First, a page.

The eye cups will also help with eye relief. If you do wear glasses, be sure to roll the eye cups up so you can rest your glasses against the binoculars. If you do not wear glasses, you will still benefit from the eye cups being in the upright position to block any lateral light.

Exit Pupil

The exit pupil is the small opening of light on the end of each eyepiece. The larger the diameter of this circle, the brighter the view field will be. This is important if you are going to be using your optics in dark situations.

The normal diameter of the human pupil is approximately 2-3mm wide in bright conditions. You want to be sure you buy binoculars that have an exit pupil of at least 4mm wide for viewing in bright conditions. You will want a much larger exit pupil for use in dark conditions since the pupil will grow to 7mm in low light.

Focus System

There are three styles of focus systems available. Center focus, individual eyepiece focus and ‘no focus’ or focus free.

Center focus binoculars use a single wheel on the top of the item to help get them into focus. It can focus objects both near and far away. This is the most commonly used focusing system in a binocular.

Individual focus eyepiece binoculars will require that the user focus each eyepiece separately when looking at an object. Once focused for your set of eyes, there should be no need to focus the binoculars again, even for objects at different ranges.

Focus free binoculars are focused at the factory and cannot be adjusted. These binoculars cannot be adjusted to compensate for different eye strengths between the left and right eye and can also not be used to focus on objects closer than 40 yards. The focus is automatically done for the consumer.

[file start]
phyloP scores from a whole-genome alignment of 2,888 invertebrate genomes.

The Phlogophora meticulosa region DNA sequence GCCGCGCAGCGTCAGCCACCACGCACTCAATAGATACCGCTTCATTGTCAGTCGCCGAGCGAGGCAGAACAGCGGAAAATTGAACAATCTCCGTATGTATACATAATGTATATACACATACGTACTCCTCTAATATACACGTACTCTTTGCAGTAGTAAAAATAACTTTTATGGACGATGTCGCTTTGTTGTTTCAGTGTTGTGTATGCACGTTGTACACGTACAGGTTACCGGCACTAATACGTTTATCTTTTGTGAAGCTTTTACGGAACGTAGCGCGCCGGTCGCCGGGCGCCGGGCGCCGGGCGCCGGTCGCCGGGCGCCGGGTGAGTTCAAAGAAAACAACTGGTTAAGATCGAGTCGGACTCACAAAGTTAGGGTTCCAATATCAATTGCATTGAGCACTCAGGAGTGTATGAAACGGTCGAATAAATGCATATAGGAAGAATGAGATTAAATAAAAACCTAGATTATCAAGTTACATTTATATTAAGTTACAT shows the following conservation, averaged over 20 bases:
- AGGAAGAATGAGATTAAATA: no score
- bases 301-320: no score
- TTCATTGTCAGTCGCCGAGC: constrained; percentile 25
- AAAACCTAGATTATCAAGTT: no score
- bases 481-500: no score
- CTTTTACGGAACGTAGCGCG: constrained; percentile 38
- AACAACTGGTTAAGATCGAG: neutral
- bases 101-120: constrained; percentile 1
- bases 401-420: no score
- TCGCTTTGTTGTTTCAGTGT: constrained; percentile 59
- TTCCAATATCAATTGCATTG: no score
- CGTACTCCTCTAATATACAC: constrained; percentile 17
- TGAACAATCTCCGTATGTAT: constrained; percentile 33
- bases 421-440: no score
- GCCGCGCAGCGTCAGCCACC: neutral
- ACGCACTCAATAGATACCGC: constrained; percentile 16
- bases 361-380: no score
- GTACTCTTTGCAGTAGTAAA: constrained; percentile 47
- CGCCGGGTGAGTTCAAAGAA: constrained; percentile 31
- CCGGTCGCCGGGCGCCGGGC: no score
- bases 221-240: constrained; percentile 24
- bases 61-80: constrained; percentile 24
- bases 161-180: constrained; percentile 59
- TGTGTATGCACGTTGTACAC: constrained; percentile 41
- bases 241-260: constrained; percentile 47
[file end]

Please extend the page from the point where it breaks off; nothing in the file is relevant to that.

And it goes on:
Also note, there is a feature called “minimum focus” or “close focus.” This is the nearest distance at which binoculars will focus on an object. Binoculars will not focus on an object that is closer than this distance. This feature is important for some applications such as bird watching.

Other factors to consider when buying binoculars

How heavy are these binoculars?

Weight becomes an important factor when you are going to be carrying your binoculars around all day. You do not want a bulky, heavy pair if you are hiking or walking a far distance to a tree stand. Keep item weight in mind when purchasing. Most compact binoculars weigh about 10 to 15 oz.

Are these binoculars waterproof?

This is a great feature that is offered on most binoculars. This feature is important if you are going to be using your binoculars in all types of weather conditions.

Can it be mounted on a tri-pod?

Any binoculars with 10x or higher magnification should be tri-pod mounted to steady the image

How large is the objective lens?

Too large of a lens on the front can make the unit bulky and difficult to hold up for long periods of time.

What color should I get?

Color is only important if you want to blend in. There are camouflage binoculars available for hunters.

Since there are so many different options you can choose from when selecting the right binoculars, be sure you ask questions of the sales person you are working with. Make it known how you are going to be using your binoculars. This will help determine what exactly you need and also help determine how much you want to spend. Always keep in mind that you do not need to spend hundreds of dollars to get good quality optics for basic use.

Expert advice from Joleen at our Platteville location and Michelle at the Baraboo store. Together, they represent almost 40 years of Blain’s Farm & Fleet experience and knowledge.